“Credible review of the safety of all large dams is essential”
What are the most common reasons of dam failure and how effective do you think is decommissioning (both complete dismantling and partial decommissioning) as a proposed solution to the threat of ageing dams?
There are many types of structural failure, including foundation failure, overtopping, leakage/seepage, among others. Additionally there is operational failure as well. Credible review of the safety of all large dams periodically is essential to ensure its safety and reduction in possibilities of disaster. Such reviews can then also throw up the possibility that it may be socioeconomically more beneficial to dismantle/decommission the dam.
Do you think there is unwillingness among our policymakers when it comes to decommissioning large dams in the interest of the environment? If yes, what do you think are the
possible reasons for the same?
It’s not just in the interest of environment, but there seems to be an ideological opposition to any proposal of including decommissioning as part of the policy/programme and practices. The pro-dam ideological mindset that is afraid that decommissioning means end of the era of dam building could be a reason. The water resource establishment of the country is best suited to answer that question.
What are some of the most important lessons we can learn from the US, which has pioneered the dam removal movement?
It’s not just on dam removal and not just from USA, but there is a lot we can learn from other countries in terms of how to deal with our dams, rivers and people more prudently, more democratically, as if people and environment matter. Specifically on dam removal, including in terms of dam management, disaster management, flood management and river management, there is a lot we can learn from USA including in terms of legal, institutional set up and also regulatory practices and governance. This includes credible periodic assessment of the state of dams, their hazard potential, disaster potential and costs and benefits, how this process is transparent and participatory and how the institutions and governance ensures this. The readiness and ability of the organisations there to learn new aspects and include them in governance is remarkable.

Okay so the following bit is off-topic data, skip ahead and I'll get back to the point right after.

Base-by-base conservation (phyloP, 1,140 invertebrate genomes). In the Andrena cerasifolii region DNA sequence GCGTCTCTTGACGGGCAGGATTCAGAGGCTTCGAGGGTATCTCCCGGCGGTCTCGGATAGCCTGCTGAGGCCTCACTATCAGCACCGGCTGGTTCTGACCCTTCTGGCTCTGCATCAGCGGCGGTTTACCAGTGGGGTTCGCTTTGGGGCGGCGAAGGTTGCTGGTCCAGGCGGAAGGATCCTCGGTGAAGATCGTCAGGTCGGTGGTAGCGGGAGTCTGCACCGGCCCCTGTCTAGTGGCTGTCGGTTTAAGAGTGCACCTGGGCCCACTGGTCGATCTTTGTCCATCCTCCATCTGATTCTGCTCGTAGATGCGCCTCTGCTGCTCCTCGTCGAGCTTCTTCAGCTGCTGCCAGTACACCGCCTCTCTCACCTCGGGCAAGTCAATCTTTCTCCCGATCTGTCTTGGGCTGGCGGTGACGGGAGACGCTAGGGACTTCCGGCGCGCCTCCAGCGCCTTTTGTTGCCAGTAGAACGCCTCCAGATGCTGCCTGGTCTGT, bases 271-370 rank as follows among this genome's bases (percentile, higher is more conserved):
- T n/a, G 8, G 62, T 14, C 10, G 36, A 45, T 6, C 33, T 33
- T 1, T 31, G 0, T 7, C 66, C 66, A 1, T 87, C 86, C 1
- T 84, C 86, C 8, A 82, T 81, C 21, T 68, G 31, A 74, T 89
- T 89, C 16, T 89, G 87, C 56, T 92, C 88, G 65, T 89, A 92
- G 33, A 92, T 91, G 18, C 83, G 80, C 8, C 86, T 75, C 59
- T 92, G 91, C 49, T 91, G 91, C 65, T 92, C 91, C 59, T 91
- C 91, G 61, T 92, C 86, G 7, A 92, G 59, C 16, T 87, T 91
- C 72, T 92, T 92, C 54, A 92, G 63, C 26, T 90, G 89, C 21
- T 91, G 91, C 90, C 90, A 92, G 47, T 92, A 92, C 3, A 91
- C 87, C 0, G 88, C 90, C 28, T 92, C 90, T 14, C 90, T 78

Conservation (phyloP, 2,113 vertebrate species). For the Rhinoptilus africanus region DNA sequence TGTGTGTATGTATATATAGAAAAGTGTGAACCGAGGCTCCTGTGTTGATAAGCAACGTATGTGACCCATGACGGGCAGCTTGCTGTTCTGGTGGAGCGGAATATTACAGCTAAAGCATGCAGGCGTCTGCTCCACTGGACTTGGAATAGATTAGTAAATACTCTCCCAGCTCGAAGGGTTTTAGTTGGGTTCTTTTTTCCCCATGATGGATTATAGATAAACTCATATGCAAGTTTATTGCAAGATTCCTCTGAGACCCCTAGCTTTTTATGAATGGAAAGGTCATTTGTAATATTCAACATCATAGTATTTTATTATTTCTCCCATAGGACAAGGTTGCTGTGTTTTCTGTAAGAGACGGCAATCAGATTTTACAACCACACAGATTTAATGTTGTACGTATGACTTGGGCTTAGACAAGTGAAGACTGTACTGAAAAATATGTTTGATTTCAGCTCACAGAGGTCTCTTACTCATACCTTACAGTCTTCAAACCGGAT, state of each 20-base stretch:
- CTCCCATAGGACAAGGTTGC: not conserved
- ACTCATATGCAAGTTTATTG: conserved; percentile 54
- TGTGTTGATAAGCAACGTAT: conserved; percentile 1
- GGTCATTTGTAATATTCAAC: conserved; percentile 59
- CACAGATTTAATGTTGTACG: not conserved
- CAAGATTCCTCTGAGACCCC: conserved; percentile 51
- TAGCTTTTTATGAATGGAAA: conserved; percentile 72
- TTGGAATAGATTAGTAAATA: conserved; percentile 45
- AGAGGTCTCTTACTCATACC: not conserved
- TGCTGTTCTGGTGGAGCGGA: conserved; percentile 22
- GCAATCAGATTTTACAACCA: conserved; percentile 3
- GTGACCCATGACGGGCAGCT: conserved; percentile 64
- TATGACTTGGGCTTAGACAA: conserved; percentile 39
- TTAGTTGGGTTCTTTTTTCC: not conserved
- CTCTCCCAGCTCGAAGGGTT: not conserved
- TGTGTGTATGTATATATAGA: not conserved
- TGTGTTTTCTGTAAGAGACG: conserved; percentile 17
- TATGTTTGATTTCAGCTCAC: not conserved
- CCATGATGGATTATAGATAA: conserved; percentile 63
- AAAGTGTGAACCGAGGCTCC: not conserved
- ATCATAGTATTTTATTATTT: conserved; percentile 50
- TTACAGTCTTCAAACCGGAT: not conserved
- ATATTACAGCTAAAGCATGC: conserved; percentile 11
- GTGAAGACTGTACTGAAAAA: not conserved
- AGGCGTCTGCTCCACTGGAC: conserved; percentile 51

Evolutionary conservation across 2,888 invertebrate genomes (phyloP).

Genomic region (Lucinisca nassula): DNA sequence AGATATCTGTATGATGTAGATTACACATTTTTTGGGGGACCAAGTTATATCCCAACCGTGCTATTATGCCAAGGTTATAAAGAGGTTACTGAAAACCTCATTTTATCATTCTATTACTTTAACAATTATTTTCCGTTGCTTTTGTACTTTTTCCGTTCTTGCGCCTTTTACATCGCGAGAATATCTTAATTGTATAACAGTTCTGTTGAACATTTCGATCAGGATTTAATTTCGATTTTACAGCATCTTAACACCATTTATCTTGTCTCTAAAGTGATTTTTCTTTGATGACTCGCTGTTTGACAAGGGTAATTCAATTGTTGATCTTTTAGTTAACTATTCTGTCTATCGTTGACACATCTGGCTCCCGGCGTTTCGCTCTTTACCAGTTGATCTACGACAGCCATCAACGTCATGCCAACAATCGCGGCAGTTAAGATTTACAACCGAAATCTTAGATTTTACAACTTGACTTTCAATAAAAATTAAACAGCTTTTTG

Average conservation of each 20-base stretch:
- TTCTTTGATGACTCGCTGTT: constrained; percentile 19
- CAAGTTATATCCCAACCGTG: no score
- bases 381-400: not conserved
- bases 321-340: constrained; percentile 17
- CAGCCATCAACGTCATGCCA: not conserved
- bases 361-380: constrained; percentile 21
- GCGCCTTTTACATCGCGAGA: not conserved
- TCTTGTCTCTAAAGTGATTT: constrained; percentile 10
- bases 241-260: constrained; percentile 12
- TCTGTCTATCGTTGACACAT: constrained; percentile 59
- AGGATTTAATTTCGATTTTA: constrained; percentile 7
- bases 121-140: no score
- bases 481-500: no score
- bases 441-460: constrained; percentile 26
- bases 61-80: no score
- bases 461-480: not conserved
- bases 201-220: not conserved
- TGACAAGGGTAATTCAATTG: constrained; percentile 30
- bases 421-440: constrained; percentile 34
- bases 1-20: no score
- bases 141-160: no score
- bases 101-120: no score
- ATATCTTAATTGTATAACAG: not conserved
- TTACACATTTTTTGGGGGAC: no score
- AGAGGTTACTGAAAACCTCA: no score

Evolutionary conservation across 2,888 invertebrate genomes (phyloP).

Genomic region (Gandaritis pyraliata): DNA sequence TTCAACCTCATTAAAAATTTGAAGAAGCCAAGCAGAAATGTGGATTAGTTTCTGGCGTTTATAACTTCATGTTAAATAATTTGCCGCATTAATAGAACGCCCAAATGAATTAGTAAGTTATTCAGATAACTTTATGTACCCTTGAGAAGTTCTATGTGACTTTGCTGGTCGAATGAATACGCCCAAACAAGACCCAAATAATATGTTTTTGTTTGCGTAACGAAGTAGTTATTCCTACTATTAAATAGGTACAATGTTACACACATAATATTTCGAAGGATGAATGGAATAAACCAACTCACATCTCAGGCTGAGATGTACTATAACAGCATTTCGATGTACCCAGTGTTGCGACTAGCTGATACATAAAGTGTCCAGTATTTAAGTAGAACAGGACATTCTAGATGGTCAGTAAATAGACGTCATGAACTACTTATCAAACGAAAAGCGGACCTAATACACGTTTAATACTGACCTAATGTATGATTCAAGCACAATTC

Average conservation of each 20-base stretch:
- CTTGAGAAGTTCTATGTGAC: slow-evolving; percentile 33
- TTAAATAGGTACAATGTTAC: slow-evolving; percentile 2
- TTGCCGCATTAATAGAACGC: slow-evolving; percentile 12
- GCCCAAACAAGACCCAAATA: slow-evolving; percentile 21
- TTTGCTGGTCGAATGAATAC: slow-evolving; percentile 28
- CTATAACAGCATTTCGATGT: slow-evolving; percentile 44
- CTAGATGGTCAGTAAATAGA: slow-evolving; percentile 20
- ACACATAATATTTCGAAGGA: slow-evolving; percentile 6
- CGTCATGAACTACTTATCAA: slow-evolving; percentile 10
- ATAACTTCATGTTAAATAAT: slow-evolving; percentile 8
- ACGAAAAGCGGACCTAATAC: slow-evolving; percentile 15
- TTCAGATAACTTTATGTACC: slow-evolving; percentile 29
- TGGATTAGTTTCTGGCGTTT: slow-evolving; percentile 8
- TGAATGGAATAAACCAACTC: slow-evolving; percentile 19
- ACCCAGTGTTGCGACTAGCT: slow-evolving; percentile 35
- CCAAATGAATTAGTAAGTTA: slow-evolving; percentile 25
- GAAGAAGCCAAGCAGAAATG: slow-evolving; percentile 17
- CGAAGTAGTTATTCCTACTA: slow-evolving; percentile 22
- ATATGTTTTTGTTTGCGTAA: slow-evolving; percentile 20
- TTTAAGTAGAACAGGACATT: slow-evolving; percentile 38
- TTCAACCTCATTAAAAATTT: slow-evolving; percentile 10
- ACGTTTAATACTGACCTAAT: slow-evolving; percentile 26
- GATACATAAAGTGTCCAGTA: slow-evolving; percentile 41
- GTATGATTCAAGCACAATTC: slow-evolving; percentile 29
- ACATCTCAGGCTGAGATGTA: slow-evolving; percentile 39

Some of the most evolved economies of the west like the US and Europe have almost ceased to construct large dams. However, India is gearing up to dam many Himalayan rivers. What could be the long-term ecological implications of such projects?
The trouble is we are not even doing credible impact assessments, so we do not even know the full impact of all that we are doing in terms of dams and development and their impact on rivers. But there is no doubt that the impacts will be massive – not only in terms of social, environmental and livelihood impacts, but also in terms of disaster potential increasing many fold and also reducing society’s capacity to deal with the increasing climate change impacts.
The Dam Safety Bill is intended to develop uniform, countrywide procedures for ensuring the safety of dams in India. What is your opinion about the proposed policy?
The latest version of the bill is not yet in public domain, but the earlier (2010) version of the bill did not inspire confidence as it did not have provisions for operational safety of the dam, role for independent people in dam safety committees and mechanisms, provisions for holding the dam operators accountable for mismanagement or neglect or wrong operations, provision for compensation to the victims who suffer due to such wrong operations, among others.